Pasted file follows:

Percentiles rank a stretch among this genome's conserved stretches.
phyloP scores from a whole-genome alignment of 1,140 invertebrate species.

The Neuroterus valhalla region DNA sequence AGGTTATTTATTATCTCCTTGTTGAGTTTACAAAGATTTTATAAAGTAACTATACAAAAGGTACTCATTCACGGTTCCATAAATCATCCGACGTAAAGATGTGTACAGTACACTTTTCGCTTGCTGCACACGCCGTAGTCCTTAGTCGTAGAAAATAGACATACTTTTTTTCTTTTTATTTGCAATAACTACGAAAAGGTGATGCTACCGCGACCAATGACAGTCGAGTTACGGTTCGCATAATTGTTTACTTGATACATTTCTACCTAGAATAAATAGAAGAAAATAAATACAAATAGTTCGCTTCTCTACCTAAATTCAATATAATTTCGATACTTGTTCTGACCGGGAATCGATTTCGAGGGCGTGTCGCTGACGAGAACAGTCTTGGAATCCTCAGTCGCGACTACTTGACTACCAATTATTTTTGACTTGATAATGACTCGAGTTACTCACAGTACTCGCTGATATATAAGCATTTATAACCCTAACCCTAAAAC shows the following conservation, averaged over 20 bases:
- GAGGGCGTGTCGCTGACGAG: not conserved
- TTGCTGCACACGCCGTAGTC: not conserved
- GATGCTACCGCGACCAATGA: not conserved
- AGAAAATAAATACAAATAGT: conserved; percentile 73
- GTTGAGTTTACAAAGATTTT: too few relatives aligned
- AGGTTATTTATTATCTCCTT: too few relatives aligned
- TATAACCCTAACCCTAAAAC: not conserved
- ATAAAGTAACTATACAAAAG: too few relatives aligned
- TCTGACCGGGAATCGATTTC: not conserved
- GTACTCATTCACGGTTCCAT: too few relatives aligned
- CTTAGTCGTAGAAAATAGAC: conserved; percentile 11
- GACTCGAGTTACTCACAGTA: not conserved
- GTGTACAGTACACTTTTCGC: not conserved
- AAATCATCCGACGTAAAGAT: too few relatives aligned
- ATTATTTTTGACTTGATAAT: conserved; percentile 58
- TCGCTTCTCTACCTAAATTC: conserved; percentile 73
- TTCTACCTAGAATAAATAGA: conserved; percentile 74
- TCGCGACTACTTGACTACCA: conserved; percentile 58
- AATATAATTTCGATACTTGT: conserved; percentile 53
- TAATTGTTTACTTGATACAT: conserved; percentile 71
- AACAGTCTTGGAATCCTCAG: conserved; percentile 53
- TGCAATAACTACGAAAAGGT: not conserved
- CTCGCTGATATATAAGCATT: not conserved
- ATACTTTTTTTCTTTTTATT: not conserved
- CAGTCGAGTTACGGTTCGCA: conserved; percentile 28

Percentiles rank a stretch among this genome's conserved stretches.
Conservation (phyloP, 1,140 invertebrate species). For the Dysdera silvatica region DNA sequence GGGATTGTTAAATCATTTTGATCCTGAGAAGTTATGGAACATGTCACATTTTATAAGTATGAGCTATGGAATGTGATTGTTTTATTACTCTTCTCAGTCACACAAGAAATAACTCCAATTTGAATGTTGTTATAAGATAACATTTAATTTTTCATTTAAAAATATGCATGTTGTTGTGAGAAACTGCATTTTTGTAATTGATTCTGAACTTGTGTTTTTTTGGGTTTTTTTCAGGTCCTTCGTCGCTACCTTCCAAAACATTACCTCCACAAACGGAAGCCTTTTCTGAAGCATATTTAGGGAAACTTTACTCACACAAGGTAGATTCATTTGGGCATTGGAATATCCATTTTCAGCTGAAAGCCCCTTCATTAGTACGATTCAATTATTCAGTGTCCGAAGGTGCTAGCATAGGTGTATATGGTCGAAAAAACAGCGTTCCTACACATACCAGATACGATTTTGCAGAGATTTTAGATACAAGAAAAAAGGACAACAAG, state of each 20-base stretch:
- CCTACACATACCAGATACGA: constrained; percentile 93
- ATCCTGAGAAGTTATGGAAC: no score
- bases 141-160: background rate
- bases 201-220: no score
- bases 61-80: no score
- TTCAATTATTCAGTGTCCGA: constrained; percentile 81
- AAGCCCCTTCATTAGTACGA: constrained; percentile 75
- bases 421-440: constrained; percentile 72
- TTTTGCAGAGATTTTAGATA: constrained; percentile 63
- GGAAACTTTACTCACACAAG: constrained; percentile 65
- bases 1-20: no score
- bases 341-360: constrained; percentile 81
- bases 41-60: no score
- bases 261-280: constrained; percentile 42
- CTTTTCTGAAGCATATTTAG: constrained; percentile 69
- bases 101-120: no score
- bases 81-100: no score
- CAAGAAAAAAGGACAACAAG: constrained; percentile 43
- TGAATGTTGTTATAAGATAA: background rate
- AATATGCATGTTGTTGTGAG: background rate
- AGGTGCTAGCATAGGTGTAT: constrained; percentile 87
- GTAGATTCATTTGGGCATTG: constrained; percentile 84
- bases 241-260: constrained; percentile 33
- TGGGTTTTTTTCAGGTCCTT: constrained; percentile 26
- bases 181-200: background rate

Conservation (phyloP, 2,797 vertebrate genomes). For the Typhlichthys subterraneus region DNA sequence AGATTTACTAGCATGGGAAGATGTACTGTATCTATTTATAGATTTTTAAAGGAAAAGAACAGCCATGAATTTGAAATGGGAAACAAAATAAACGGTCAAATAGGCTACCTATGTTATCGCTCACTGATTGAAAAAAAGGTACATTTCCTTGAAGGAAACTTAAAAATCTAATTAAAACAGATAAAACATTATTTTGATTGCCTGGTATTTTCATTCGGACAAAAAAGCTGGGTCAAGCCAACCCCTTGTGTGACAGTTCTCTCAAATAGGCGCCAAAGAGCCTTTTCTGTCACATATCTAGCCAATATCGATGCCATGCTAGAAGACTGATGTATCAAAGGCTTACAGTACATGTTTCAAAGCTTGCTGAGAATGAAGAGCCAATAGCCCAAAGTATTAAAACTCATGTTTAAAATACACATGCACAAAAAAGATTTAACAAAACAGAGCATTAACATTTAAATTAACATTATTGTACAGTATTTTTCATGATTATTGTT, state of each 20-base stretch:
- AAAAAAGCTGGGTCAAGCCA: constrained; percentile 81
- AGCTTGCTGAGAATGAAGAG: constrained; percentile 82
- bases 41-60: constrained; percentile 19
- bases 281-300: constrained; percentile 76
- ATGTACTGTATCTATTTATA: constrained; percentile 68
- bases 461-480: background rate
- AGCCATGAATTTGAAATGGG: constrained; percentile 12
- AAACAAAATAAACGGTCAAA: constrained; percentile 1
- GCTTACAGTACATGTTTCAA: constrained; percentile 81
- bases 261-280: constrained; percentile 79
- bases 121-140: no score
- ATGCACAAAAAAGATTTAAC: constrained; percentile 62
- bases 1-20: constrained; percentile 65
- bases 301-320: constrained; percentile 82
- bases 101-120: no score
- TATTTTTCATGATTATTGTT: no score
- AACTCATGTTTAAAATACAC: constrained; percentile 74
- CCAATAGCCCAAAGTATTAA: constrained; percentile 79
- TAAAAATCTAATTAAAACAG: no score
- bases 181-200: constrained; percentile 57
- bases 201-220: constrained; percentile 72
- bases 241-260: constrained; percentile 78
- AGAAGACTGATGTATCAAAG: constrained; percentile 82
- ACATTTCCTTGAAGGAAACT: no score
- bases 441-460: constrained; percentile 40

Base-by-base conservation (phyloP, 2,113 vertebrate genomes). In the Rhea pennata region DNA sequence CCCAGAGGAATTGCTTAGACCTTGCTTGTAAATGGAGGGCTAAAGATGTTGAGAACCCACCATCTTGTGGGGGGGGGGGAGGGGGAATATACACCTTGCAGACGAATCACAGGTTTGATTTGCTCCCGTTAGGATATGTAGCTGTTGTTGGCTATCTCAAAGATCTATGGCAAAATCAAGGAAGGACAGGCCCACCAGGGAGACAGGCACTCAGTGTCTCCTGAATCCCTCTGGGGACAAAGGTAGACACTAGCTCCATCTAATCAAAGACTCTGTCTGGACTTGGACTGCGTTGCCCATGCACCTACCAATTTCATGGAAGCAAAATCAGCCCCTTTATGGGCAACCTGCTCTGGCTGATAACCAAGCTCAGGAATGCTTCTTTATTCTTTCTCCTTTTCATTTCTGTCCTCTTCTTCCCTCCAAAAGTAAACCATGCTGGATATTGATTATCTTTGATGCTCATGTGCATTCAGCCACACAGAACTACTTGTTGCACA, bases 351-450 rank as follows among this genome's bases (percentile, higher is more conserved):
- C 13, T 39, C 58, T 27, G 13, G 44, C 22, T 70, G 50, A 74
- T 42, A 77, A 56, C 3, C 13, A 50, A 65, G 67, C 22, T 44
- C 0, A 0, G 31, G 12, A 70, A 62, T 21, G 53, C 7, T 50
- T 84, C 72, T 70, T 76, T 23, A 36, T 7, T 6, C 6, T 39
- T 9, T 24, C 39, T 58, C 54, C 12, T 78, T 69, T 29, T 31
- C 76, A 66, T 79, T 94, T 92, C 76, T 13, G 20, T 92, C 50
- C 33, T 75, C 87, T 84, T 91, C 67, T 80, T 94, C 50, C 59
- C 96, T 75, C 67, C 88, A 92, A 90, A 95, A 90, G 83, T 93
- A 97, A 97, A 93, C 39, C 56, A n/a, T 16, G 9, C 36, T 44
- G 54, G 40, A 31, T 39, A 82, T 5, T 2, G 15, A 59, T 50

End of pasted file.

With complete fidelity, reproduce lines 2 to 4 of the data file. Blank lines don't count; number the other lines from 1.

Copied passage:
phyloP scores from a whole-genome alignment of 1,140 invertebrate species.

The Neuroterus valhalla region DNA sequence AGGTTATTTATTATCTCCTTGTTGAGTTTACAAAGATTTTATAAAGTAACTATACAAAAGGTACTCATTCACGGTTCCATAAATCATCCGACGTAAAGATGTGTACAGTACACTTTTCGCTTGCTGCACACGCCGTAGTCCTTAGTCGTAGAAAATAGACATACTTTTTTTCTTTTTATTTGCAATAACTACGAAAAGGTGATGCTACCGCGACCAATGACAGTCGAGTTACGGTTCGCATAATTGTTTACTTGATACATTTCTACCTAGAATAAATAGAAGAAAATAAATACAAATAGTTCGCTTCTCTACCTAAATTCAATATAATTTCGATACTTGTTCTGACCGGGAATCGATTTCGAGGGCGTGTCGCTGACGAGAACAGTCTTGGAATCCTCAGTCGCGACTACTTGACTACCAATTATTTTTGACTTGATAATGACTCGAGTTACTCACAGTACTCGCTGATATATAAGCATTTATAACCCTAACCCTAAAAC shows the following conservation, averaged over 20 bases:
- GAGGGCGTGTCGCTGACGAG: not conserved